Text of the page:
Helping Loved Ones

1 in 4 women and 1 in 10 men in the U.S. will experience domestic violence in their lifetime and be significantly impacted by it. Chances are, someone you know – your friend, co-worker, neighbor, parent, sister or brother – is a survivor.

If you suspect that someone you know is experiencing domestic violence and you want to help, there are things you can do to make a difference.

Young daughter kissing her mother on the cheek

Listen

People experiencing domestic violence need to feel that they can talk about what is happening to them without fear of being judged, rejected or betrayed. Most importantly, don’t blame them and respect their decisions.

Believe

Domestic violence survivors are often made to feel that they are alone and that no one will believe them. One of the most powerful things you can do is reassure them that what they’re experiencing is real and you are there for them.

Encourage

Encourage them to see that they have choices and support them in the decisions they make. Let them know that help is available through LifeWire’s 24-Hour Helpline at 425-746-1940. There, they can speak with trained volunteers and advocates who can offer safety planning, emotional support and information about domestic violence.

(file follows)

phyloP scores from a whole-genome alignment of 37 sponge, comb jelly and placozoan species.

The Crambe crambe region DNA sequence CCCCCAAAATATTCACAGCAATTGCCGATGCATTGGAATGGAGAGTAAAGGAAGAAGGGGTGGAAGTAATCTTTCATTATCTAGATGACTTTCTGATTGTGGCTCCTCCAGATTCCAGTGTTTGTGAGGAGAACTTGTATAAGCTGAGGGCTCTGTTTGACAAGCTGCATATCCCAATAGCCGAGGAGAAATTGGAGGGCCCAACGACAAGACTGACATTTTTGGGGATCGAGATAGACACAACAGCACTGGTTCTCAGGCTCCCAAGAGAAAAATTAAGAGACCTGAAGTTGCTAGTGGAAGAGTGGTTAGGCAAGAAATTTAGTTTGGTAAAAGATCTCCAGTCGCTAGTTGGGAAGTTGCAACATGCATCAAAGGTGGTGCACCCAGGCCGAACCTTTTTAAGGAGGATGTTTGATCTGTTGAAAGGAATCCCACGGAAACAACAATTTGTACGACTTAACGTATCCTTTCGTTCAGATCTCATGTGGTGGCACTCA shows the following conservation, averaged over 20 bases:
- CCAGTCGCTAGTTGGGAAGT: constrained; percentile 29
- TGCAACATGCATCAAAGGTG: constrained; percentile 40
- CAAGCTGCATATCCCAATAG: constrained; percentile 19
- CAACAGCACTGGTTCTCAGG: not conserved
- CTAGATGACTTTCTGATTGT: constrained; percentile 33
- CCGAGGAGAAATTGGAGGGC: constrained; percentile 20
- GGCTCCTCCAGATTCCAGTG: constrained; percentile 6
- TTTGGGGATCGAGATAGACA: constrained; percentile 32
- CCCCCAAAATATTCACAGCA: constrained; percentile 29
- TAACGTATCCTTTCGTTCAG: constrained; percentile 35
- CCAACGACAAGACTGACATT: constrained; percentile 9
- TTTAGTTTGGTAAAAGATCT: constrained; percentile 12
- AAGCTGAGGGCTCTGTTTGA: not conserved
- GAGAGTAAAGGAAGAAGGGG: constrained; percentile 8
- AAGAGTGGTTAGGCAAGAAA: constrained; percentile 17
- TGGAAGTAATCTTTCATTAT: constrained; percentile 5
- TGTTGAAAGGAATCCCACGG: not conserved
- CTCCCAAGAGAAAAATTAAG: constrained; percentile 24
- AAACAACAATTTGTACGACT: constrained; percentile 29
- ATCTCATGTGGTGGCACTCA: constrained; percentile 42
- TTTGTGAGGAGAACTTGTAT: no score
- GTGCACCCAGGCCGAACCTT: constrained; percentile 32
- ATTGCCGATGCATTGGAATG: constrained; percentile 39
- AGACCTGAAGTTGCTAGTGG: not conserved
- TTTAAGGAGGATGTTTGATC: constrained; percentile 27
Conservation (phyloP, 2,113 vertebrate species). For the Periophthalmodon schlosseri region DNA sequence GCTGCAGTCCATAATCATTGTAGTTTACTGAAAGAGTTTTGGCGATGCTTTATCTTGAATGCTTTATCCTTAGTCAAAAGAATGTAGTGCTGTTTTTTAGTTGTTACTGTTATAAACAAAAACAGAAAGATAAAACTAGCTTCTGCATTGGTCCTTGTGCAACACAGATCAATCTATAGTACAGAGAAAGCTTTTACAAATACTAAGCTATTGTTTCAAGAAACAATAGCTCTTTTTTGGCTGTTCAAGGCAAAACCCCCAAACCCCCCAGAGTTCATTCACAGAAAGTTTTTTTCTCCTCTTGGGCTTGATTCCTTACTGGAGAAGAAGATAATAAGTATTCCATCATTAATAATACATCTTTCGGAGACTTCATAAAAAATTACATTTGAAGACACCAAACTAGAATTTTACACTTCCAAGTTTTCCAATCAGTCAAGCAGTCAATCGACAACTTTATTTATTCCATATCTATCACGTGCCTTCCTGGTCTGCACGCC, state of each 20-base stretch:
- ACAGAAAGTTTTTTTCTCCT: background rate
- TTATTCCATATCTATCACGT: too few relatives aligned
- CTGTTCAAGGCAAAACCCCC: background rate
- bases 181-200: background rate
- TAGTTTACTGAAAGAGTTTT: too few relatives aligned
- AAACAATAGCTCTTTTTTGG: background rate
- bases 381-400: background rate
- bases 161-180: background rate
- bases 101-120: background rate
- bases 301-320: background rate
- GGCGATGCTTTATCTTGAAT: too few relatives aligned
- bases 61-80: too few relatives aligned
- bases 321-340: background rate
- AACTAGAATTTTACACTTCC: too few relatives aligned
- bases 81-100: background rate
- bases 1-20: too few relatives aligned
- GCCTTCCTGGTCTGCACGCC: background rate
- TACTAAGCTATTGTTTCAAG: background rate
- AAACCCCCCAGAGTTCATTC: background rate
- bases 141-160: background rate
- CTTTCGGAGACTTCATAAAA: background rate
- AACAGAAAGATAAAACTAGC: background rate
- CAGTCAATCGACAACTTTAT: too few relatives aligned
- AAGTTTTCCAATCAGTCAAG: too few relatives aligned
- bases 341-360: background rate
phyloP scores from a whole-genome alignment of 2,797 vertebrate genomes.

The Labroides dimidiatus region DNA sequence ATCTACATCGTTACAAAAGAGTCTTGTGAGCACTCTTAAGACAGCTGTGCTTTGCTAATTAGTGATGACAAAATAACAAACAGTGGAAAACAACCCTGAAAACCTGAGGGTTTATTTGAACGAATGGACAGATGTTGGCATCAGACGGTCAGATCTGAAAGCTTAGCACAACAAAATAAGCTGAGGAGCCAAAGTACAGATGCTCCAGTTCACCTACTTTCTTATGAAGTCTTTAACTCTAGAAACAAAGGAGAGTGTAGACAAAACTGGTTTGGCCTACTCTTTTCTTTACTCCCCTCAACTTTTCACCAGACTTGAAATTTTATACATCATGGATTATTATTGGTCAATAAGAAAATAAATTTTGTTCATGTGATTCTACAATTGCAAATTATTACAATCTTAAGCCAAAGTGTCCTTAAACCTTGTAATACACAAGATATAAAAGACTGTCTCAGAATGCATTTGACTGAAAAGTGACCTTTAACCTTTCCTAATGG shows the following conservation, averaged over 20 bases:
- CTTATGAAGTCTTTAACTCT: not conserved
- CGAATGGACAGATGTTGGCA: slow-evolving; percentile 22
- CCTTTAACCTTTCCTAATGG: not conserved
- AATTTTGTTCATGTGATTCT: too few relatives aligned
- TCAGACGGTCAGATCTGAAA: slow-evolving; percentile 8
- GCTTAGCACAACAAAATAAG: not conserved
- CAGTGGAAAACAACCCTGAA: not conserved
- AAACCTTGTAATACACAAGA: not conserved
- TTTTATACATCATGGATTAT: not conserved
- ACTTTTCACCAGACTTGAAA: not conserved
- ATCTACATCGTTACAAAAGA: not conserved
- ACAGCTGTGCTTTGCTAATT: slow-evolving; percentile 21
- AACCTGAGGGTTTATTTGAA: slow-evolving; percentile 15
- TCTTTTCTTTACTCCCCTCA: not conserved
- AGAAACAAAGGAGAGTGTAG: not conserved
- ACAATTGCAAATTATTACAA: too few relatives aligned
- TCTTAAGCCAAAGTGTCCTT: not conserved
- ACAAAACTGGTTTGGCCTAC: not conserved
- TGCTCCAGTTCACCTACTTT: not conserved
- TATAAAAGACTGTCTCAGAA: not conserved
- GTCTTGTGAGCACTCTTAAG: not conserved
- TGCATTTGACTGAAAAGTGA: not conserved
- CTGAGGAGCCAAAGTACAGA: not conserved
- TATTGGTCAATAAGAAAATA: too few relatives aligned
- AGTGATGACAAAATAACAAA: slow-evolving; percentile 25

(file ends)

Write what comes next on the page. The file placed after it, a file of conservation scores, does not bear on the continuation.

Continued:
educate yourself

Understanding the complex dynamics of domestic violence can help you become a better advocate for your loved ones who may be experiencing abuse. Read through the resources we have available on this website or call LifeWire’s 24-Hour Helpline for additional information.

get Support

Supporting someone who is experiencing domestic violence can be difficult. It is important to remember that you are not alone and that there is help available for you. Call LifeWire’s 24-Hour Helpline to get information, resources and guidance from trained advocates.

Thank you for partnering with us in supporting survivors of domestic violence.